Shawnee Dispatch

State of the City: Smart choices helped Shawnee make forward progress

Shawnee Mayor Jeff Meyers delivered his eighth state of the city address Wednesday, Feb. 8, 2012, at Shawnee Town Hall. The theme of his speech was "Shawnee is Extraordinary." Enlarge photo

February 8, 2012, 5:23 p.m. Updated: 15 February 2012, 12:00 a.m.

Watch the mayor's address

Click here to see video of the state of the city address, provided by the city of Shawnee.

In his eighth state of the city address, Shawnee Mayor Jeff Meyers told attendees one of the same things he said he told his high school football players this year.

“If you want to be extraordinary, you have to make good choices,” he said. “For Shawnee, the path to becoming extraordinary is found in the choices we have made and will make as a community — choices in how we use our resources, choices in protecting our assets, choices about the environment, choices about recreation and choices about businesses.”

Meyers, who coaches at Olathe East High School, spoke last week during the Shawnee Chamber of Commerce’s monthly luncheon on Feb. 8.

Last year, Meyers’ address highlighted Shawnee’s state of “resetting” after several financially difficult years. This year’s speech — themed “Shawnee is Extraordinary” — highlighted how steps the city has taken led to progress in a number of areas:

• Shawnee’s unemployment rate dropped from 5 percent in late 2010 to 4.3 percent in 2011. Shawnee’s is the second-lowest unemployment rate in Johnson County, behind Leawood.

• Sales tax revenues were up 5 percent over the 2011 revised budget.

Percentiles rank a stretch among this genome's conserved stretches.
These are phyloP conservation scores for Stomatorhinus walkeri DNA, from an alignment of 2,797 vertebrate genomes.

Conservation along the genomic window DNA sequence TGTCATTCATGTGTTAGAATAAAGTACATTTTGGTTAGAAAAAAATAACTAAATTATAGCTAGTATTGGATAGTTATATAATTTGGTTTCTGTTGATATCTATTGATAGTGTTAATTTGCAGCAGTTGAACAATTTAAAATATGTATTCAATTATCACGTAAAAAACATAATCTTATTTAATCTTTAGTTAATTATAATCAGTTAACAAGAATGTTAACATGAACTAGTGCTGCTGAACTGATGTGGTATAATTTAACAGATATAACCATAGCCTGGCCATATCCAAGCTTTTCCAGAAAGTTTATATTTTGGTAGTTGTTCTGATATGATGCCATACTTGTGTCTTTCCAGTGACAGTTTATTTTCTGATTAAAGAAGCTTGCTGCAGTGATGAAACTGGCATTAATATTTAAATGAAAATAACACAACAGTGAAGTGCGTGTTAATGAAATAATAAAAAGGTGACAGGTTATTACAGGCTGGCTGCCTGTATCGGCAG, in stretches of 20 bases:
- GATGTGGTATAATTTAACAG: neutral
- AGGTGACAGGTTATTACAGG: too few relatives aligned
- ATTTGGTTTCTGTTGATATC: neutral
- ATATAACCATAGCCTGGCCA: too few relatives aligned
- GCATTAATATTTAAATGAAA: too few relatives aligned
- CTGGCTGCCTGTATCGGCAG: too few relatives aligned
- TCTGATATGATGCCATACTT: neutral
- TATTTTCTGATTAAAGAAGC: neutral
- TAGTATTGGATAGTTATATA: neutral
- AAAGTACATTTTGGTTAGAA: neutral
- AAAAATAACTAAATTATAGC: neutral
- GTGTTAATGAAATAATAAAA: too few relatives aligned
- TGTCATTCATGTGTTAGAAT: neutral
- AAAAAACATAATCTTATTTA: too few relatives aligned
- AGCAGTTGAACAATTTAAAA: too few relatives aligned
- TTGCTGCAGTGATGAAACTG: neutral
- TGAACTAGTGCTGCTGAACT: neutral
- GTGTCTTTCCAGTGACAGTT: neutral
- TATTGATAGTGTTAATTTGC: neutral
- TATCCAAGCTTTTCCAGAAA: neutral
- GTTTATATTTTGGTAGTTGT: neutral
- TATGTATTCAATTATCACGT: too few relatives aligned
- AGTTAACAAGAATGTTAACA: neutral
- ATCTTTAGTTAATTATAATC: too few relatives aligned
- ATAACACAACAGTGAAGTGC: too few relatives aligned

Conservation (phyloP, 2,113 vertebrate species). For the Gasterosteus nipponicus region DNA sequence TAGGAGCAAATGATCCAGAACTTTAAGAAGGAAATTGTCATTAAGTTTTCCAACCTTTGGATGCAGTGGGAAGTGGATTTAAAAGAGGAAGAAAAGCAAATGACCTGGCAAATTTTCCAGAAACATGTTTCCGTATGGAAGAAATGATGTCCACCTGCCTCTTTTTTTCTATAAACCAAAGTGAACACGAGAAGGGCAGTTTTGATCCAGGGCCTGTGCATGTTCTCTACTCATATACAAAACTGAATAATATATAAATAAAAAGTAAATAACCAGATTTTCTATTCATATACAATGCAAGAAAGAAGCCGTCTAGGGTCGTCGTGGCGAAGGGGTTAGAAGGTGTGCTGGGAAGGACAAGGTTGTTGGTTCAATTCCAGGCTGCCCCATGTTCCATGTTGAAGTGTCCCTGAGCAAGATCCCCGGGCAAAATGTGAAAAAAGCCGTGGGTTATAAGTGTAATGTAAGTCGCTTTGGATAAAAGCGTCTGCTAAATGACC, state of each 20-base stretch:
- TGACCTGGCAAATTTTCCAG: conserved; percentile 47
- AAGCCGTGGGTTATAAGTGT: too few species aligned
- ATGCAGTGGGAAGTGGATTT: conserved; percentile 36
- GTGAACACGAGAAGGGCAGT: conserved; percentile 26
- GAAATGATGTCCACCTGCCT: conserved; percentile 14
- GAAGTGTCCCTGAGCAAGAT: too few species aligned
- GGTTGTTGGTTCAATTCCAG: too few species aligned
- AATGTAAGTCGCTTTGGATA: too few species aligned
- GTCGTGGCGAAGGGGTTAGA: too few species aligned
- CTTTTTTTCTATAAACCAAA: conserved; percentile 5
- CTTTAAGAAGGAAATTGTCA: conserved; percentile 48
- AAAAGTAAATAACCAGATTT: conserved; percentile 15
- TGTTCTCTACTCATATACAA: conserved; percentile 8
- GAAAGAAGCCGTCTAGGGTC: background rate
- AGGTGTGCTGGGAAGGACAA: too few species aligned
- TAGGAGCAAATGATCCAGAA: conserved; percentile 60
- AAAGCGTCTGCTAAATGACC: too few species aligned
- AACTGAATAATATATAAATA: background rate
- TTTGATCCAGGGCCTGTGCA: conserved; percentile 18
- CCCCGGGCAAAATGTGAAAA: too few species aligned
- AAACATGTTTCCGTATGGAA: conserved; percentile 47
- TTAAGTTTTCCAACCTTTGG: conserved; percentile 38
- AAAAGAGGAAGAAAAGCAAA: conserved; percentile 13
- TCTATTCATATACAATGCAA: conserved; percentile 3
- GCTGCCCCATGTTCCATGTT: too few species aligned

• The value of construction for all permits issued in 2011 was up by $5.2 million since 2010.

• January 2012 saw the best start in five years for single-family building permits. Grey Oaks, Granite Falls, Lakepointe and Riverview were the most active subdivisions.

Meyers said the office park Cerner plans to build at Village West could further boost demand for housing in Shawnee, located just minutes south of the development. In addition to single-family housing, Meyers said Shawnee is eyeing potential multi-family developments.

Making good choices for businesses is a priority for Shawnee, Meyers said.

“Everyone knows that development has been slow the last few years,” he said, “but instead of sitting on our hands, we have been working on things that would make our community even more business-friendly.”

Shawnee is ready when the economy improves, Meyers said, and the city is already beginning to see more business activity, ranging from new warehouse tenants to retail businesses filling long-vacant, big-box stores.

Downtown, the city is working on plans to renew and expand its Neighborhood Revitalization Program, which counts more than $43.2 million in private and public money invested since 2003.

At Kansas Highway 7 and Johnson Drive, the city celebrated a new intersection expected to improve safety and access, making the area prime for commercial development. Meyers called the intersection a “culmination of years of good choices, and good partnerships.”

Meyers also highlighted what he called the “single most significant agreement for Shawnee’s future with Deffenbaugh Industries.” The agreement, negotiated in 2011, calls for Deffenbaugh to pay the city $100 million in impact fees over the next 30 years.

“We will put this money where the landfill impact is — in our streets, and toward economic development,” Meyers said.

Meyers also highlighted some choices that helped the city cut operating costs.

Doing away with the city’s pet-licensing program helped cut staff time spent on administering it. The IT department cut the number of computer servers from 58 to 20, saving $75,000 in energy and equipment replacement costs. The finance department did away with paper checks in favor of electronic deposit. And recent changes to snow removal routes and procedures — including cutting salt usage from 395 tons to 318 tons per year — helped the city reduce expenses in that area.

Meyers said he hoped to get more input from residents, possibly through a citizen survey, before heading into the 2013 budget process.

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